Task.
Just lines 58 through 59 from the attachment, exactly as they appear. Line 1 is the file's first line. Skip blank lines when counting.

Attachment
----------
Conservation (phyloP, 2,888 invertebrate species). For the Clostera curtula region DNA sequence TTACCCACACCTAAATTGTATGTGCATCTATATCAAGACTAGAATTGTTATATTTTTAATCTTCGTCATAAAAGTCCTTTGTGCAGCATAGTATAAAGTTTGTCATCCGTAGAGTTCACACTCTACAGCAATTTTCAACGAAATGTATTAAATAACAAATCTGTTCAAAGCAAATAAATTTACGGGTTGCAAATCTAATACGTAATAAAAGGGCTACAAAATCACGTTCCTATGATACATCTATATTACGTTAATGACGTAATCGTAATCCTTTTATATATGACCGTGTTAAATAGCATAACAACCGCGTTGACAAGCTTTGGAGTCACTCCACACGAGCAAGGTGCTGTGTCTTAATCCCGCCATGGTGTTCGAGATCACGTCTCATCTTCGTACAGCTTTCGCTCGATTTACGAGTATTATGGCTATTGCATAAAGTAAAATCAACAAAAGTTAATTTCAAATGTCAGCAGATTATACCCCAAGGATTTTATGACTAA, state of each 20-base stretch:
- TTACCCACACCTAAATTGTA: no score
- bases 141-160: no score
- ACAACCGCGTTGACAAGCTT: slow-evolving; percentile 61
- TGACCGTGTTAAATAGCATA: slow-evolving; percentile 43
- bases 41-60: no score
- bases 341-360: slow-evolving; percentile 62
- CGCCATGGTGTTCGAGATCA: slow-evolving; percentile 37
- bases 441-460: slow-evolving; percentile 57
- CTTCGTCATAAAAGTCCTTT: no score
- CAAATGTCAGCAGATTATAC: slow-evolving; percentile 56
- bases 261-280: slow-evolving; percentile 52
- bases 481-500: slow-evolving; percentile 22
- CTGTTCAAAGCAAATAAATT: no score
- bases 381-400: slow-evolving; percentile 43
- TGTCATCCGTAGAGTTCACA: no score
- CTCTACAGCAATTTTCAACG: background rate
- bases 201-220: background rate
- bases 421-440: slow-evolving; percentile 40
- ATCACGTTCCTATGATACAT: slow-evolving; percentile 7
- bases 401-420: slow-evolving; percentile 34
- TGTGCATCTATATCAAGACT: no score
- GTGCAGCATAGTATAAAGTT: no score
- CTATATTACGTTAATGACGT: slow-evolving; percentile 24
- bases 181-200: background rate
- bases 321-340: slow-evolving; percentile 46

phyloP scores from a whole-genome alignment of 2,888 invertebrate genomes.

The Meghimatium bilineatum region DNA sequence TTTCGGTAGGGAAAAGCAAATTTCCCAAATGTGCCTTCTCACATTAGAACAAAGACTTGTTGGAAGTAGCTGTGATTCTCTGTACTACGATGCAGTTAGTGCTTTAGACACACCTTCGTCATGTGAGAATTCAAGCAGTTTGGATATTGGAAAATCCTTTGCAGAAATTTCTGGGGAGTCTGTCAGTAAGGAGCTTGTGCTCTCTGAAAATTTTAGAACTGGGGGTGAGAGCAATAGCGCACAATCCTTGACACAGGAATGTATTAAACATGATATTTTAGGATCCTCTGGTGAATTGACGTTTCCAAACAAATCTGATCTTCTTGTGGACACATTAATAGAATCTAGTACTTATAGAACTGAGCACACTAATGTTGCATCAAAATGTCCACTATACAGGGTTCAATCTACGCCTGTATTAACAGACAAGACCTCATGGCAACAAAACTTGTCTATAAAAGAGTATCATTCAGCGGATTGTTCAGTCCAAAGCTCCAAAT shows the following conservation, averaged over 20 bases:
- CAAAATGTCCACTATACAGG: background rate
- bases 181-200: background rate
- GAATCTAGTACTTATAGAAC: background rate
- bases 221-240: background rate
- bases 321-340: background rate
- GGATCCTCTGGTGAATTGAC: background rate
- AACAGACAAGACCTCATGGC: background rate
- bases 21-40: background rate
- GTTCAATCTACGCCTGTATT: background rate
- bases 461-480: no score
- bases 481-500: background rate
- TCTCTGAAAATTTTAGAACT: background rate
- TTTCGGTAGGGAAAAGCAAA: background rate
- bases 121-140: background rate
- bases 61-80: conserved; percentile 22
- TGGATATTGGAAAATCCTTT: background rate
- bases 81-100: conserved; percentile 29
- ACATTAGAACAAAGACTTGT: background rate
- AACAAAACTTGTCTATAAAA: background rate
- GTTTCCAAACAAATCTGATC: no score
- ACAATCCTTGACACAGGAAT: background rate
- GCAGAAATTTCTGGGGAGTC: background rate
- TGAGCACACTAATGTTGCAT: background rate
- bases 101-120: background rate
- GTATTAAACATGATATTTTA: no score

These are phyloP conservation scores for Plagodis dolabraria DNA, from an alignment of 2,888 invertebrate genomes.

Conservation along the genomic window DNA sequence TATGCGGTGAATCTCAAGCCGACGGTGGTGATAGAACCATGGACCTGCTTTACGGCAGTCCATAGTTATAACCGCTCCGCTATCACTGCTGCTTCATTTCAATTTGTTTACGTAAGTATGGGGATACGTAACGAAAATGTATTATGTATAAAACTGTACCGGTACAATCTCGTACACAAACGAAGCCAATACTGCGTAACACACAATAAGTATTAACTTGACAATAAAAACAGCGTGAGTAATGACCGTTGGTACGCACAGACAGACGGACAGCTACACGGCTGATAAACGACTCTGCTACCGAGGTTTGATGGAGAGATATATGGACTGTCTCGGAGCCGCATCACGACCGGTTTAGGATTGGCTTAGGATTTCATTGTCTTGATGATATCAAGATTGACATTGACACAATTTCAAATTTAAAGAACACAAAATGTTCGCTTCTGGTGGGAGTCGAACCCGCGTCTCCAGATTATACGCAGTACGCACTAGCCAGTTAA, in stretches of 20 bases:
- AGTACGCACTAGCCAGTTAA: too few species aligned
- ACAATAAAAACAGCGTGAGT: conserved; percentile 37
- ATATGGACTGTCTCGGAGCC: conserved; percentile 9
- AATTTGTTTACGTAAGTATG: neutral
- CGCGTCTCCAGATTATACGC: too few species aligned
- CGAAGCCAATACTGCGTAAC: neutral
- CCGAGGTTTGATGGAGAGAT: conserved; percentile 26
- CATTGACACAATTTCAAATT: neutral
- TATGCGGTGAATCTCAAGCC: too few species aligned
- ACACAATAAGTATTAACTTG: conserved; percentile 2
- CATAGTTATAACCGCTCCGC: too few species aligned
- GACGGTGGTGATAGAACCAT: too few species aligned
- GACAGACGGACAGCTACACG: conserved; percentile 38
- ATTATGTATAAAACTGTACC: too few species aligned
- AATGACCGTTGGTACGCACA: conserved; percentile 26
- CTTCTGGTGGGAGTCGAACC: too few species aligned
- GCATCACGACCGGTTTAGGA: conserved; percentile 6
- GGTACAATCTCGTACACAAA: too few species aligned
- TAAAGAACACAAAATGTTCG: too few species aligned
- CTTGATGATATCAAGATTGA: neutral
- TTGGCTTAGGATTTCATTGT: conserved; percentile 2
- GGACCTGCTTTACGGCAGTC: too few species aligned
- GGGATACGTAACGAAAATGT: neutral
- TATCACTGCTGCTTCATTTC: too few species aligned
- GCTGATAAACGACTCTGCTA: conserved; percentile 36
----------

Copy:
- ATATGGACTGTCTCGGAGCC: conserved; percentile 9
- AATTTGTTTACGTAAGTATG: neutral